# 2D - What is the next point given this info.

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1. Jan 7, 2016

### stvrbbns

In a two-dimensional environment:
Given:
• a starting point (x1,y1)
• an initial velocity (speed and 2D heading/direction)
• a constant rate of turning (yaw, since there is no roll or pitch in only two dimensions)
• a constant acceleration of the object from itself (not like gravity where the direction of the acceleration is relatively constant - "down" - but like a rocket that is propelling itself)
• a time change t1 to t2
What is the formula for the final point (x2,y2)? What kind of physics problem do I have on my hands? Is this just a variation on kinematics with variable acceleration (varying direction of acceleration instead of amount), or is it qualitatively different?

There is no sliding.

(turning without accelerating example) If it is headed north/up from (0,0) and turns 90 degrees to the right at a speed of pi/10 per second, then after 10 seconds it will be at (2,2).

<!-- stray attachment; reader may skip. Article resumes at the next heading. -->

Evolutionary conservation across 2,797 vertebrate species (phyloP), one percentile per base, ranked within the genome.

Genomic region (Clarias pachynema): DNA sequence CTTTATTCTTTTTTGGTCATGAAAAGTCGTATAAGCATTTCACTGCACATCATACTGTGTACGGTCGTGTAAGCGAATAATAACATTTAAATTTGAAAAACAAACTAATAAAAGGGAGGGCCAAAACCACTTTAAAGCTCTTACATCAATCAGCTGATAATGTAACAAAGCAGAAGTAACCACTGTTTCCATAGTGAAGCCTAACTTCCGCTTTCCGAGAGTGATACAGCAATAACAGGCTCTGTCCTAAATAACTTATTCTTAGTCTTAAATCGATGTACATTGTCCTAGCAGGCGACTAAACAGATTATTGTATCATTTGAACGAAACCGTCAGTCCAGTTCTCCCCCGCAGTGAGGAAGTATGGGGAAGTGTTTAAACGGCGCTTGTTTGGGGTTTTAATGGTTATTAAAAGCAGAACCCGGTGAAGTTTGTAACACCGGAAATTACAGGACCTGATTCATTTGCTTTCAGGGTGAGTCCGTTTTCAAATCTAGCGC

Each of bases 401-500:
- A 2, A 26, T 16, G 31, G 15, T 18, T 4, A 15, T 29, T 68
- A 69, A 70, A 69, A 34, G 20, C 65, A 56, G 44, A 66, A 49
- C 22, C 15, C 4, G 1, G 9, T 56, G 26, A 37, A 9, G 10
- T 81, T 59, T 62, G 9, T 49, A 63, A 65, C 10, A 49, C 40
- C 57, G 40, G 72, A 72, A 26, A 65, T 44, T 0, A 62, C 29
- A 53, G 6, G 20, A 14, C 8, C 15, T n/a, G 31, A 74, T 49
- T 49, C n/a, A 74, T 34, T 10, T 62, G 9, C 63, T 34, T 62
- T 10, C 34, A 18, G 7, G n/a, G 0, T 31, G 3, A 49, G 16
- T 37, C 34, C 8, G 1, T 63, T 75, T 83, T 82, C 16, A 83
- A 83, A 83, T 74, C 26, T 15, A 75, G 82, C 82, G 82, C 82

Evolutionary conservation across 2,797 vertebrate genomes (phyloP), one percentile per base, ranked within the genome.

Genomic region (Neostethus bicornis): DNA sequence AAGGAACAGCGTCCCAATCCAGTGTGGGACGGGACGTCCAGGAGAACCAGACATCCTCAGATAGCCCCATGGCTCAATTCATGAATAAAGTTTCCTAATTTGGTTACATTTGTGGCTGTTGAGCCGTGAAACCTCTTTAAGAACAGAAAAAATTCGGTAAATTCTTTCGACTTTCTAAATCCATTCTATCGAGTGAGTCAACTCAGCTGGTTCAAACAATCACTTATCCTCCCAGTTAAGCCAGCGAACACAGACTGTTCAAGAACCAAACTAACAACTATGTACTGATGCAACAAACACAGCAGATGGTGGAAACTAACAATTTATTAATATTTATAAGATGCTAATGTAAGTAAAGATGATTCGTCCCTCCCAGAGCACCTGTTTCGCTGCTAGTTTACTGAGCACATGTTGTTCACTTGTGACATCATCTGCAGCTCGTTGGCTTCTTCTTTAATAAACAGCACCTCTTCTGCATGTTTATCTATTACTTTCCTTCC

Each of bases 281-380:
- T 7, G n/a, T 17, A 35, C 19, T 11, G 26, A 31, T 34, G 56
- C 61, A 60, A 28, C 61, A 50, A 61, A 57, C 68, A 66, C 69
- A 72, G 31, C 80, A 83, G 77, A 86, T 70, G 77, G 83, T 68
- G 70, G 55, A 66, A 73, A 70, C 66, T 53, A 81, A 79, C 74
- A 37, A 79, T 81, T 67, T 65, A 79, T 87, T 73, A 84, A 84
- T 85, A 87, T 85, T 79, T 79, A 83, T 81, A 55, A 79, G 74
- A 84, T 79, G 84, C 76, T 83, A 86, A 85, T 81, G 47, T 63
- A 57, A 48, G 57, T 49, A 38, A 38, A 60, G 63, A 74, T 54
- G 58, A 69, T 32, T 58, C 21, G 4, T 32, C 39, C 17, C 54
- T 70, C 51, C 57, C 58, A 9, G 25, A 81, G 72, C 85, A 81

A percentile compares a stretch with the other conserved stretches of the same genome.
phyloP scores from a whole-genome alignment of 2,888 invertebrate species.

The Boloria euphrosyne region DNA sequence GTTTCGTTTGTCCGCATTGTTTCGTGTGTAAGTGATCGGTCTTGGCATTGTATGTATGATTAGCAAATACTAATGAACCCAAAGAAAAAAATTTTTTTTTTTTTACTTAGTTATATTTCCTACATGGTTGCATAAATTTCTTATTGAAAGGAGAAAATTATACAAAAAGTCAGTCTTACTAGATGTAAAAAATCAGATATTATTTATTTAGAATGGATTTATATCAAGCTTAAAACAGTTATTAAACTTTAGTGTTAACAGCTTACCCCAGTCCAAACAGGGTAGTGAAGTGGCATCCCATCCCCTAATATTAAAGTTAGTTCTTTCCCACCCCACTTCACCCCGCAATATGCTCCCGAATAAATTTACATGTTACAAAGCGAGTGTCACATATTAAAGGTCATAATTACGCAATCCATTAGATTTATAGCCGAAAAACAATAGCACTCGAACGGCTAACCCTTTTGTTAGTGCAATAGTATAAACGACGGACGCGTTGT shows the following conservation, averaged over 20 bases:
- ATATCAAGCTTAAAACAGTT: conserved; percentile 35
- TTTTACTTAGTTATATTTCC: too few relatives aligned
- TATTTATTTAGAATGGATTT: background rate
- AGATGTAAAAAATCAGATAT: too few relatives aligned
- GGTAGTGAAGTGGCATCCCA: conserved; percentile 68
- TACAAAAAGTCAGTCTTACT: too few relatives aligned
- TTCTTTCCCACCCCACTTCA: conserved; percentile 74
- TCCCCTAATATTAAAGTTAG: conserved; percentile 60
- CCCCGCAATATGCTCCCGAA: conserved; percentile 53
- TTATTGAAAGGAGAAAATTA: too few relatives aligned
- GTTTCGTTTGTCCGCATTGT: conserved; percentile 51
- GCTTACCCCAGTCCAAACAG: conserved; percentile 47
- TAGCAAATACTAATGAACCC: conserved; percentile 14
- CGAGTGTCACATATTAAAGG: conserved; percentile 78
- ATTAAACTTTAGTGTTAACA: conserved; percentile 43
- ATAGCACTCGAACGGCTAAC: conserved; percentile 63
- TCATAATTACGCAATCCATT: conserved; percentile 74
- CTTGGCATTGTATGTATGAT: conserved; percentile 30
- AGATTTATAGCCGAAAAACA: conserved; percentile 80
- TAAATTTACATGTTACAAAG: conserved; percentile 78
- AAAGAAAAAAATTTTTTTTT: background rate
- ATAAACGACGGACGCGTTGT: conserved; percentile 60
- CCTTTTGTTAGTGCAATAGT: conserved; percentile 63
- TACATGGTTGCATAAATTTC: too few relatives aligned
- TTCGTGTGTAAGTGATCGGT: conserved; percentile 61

I just guessed at thread title prefix thread level. Let me know if it is incorrect and I can try to change it.

2. Jan 7, 2016

3. Jan 7, 2016

### jbriggs444

Note that the acceleration is independent of velocity. So the first trick you should automatically try is to transform the velocity away and assume that starting velocity is always zero.

Now note that acceleration is cyclical. The "rocket motor" spins at a constant rate regardless. This is consistent with uniform circular motion. So the resulting motion will be the superposition of uniform circular motion on constant velocity motion. So the first trick was slightly wrong. One needs to transform the initial velocity away, leaving just the appropriate tangential velocity.

At that point, solving for position as a function of time is trivial.